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Slate Magazine’s Dahlia Lithwick to Speak at the Library of Congress Tomorrow

The following is a guest post by Karla Walker, Special Projects Researcher for Collections, Outreach, and Services.

The Law Library of Congress will host Dahlia Lithwick of Slate Magazine this Friday, September 16th at 4 p.m. Lithwick’s lecture titled, The Supreme Court and Free Speech, will explore the implications of the Supreme Court’s conflicts over free speech issues and how the press and the public contribute to the court’s divisiveness. Here is a little more about Lithwick from the event’s press release:

Dahlia Lithwick

Dahlia Lithwick is a senior editor and legal correspondent at Slate Magazine, where she writes the Supreme Court Dispatches and Jurisprudence columns. She is also a biweekly columnist for Newsweek. Her work has appeared in The New York Times, ELLE, The Washington Post, The New Republic and the Ottawa Citizen, among other media outlets. She was a regular guest on The Al Franken Show and has been a guest columnist for the op-ed page of The New York Times.

…Lithwick frequently provides summaries of and commentary on current U.S. Supreme Court cases. She received the Online News Association’s award for online commentary in 2001 and again in 2005, for a series she co-authored on torture. Lithwick was the first online journalist invited to serve on the Steering Committee for The Reporters Committee for Freedom of the Press. She is the co-author of Me v. Everybody: Absurd Contracts for an Absurd World, a legal humor book, and I Will Sing Life: Voices from the Hole in the Wall Gang Camp, a book about seven children from a camp for children with life-threatening illnesses, funded by the late Paul Newman.

Astute and entertaining, Lithwick has also been a guest on NPR’s ever popular weekly news quiz program, Wait, Wait–Don’t Tell Me!

For me, reading her articles or listening to her lectures is like sitting down with an old friend whom you’ve not seen in a while and catching up on everything you’ve missed…and you’ve missed a lot. Fortunately your friend is prepared to regale you by describing the actions of the Court and its Justices in the form of a 5-act Shakespearean play. Clearly, someone has been paying rapt attention.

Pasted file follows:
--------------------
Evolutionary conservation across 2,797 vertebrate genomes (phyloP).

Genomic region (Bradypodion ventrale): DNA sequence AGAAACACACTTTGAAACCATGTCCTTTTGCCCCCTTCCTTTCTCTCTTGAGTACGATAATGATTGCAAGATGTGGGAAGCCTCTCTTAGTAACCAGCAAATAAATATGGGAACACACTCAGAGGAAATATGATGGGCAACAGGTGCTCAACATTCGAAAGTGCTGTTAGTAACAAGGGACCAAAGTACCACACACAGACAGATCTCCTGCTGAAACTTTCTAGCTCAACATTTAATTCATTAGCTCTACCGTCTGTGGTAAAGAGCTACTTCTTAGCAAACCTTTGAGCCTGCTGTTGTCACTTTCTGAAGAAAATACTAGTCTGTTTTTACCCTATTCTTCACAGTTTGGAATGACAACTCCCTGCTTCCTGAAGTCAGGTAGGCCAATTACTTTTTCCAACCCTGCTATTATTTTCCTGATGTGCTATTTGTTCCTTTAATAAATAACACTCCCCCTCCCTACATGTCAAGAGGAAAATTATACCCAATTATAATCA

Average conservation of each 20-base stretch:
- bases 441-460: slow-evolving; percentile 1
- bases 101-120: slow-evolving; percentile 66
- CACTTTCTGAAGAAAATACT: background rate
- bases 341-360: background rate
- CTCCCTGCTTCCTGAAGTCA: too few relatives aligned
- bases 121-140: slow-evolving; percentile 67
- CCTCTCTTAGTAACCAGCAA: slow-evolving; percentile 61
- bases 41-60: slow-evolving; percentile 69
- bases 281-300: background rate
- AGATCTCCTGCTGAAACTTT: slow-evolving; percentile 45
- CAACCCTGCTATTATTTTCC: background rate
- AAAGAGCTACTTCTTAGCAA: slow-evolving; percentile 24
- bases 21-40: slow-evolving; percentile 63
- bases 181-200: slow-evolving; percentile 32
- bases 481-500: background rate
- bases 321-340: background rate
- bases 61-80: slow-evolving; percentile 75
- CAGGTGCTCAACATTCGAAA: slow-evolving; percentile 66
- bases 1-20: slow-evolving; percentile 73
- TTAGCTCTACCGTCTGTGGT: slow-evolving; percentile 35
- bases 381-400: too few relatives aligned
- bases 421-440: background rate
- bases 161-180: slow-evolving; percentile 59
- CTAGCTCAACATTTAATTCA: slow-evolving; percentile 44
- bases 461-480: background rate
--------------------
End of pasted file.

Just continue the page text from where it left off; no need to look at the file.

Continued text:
I initially became interested in Lithwick’s writing in 2001, when she covered the Microsoft anti-trust suit. It never occurred to me that an anti-trust suit could be that interesting or entertaining. She had me with the pointed jibe at the court for making use of the word “edentulous,” and her suggestion that they play “Opinion Bingo” where one earns points for weaving randomly selected words from the dictionary into court opinions. I became an instant Lithwick fan. And I’m not alone in my feeling of fandom either. One Lithwick fan page calls her “the rockingest Supreme Court columnist ever ever ever.” As a member of the We Love Dahlia Lithwick Facebook page, I am inclined to agree.

This event will be held in Madison Hall, located on the first floor of the Library’s James Madison Building at 101 Independence Ave. S.E., Washington, D.C. Sponsored by the Law Library of Congress, the lecture is free and open to the public. Tickets are not required.

Update: The event video was added below.

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